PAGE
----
Born 20 June 1931, in Settle, North Yorkshire, to Clara Grice Grisedale and Arthur Graham, a local cinema owner, who was a staunch Liberal, as has been Beth, her older sister; she died on 13 March 2008.
Claire Brooks left an indelible impression on just about everyone with whom she was involved. She was warm-hearted, spirited, emotional, unwavering in her support of individuals and causes once she had decided they were worthy of backing, and quite impossible to cajole into an effective tactical force. She was a one-off, typically loved and indulged by Liberals of like mind whom she often exasperated by her ill discipline. Such was Claire's passion that, in full flow at the conference rostrum, she would ignore amber lights, red lights and all the chair's futile attempts to call her to order. Singlehandedly she eventually achieved the installation of a switch whereby the chair could henceforth turn off the rostrum microphone!
She was from a firm Liberal family in the Yorkshire Dales. She excelled at her local school in Skipton and studied law at University College, London, where she was vice-president of the student union. Speaking in 1958 at a huge Liberal rally in Blackpool she announced that she was looking for a Liberal husband but, instead, she married Herbert Brooks, an American citizen, and moved to the United States. There were no children of the marriage and, following her divorce, she moved back to the UK and fought her home constituency of Skipton in February 1974 after an interval of fifteen years.
Lacking a majority, Prime Minister Harold Wilson went to the country again in October that year and Claire Brooks was one of the few Liberal candidates to improve the party vote, coming within 590 votes of ousting the sitting Conservative MP, despite her vocal espousal of unilateral nuclear disarmament, which hardly endeared her to hard bitten rural Yorkshire men and women. In 1979, a new and more attractive Conservative candidate, plus a swing to the Tories, greatly increased their majority. Then new constituency boundaries in 1983 put paid to her chances of entering parliament for her home seat. Had she nursed the seat after 1959, instead of being away in the USA, she might well have succeeded, but ultimately reliance on her personal drive and commitment waned. Quixotically in the 1987 election she fought the Lancaster constituency which she had no realistic chance of winning.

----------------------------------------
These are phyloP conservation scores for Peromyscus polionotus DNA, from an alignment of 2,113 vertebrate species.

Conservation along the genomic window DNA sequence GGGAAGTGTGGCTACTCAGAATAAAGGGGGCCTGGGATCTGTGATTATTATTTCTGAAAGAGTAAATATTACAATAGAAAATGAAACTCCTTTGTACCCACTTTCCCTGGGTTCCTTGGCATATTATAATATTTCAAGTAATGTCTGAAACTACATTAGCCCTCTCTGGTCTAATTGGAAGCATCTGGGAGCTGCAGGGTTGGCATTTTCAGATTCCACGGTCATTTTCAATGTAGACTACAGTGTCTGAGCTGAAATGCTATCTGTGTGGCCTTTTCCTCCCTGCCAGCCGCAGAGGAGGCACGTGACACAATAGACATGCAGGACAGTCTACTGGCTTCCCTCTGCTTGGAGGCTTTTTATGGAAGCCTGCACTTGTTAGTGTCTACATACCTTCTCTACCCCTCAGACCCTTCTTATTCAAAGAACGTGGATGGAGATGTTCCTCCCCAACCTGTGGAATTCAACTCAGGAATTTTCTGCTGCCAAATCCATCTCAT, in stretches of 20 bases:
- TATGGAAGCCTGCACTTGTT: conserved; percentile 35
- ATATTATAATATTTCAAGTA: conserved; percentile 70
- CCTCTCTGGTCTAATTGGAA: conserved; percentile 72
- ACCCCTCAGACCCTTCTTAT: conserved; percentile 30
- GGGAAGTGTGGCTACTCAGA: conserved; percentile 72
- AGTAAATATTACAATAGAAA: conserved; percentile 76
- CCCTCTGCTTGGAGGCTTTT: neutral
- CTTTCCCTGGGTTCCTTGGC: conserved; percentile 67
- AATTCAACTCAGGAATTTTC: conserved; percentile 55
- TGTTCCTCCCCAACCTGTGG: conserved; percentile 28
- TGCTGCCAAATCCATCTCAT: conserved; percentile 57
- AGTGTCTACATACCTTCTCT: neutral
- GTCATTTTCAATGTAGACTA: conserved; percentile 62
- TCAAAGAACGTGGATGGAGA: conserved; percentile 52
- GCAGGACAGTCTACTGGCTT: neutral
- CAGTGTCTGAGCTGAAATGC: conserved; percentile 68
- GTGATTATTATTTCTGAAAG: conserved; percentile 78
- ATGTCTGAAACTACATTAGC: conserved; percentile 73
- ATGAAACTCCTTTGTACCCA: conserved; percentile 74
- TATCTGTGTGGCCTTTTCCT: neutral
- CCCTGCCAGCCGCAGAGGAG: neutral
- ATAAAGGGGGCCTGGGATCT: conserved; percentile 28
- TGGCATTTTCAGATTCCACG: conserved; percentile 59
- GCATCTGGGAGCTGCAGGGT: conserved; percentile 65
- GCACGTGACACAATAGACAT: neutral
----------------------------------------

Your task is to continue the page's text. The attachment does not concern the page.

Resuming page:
Claire was a passionate European and she contested the 1979 and 1984 European elections. Also, from 1975, she committed herself to a rural solicitor's practice and the following year won a seat on the Craven District Council, which she held for twenty-three years, becoming Chair of the Council and Mayor of Skipton. In 1986 she was awarded the OBE for her service to political and public life.
Claire was all heart, invariably impulsive, an instinctive supporter of the underdog and in awe of no-one. At one Liberal Party Assembly, learning that male waiters were paid more than their female counterparts, she led a sit down in the middle of the conference hall - in full view of the television cameras. Her belief in the purity of liberalism and in the need for a powerful, independent and clearly focussed Liberal party, led her to oppose the Lib-Lab pact of 1977-78, and to oppose the merger with the Social Democratic Party.
Claire is regarded as one of the stalwarts whose dogged determination, passion and advocacy enthused younger members of the Liberal party and who ensured the survival and subsequent revival of the Liberal cause.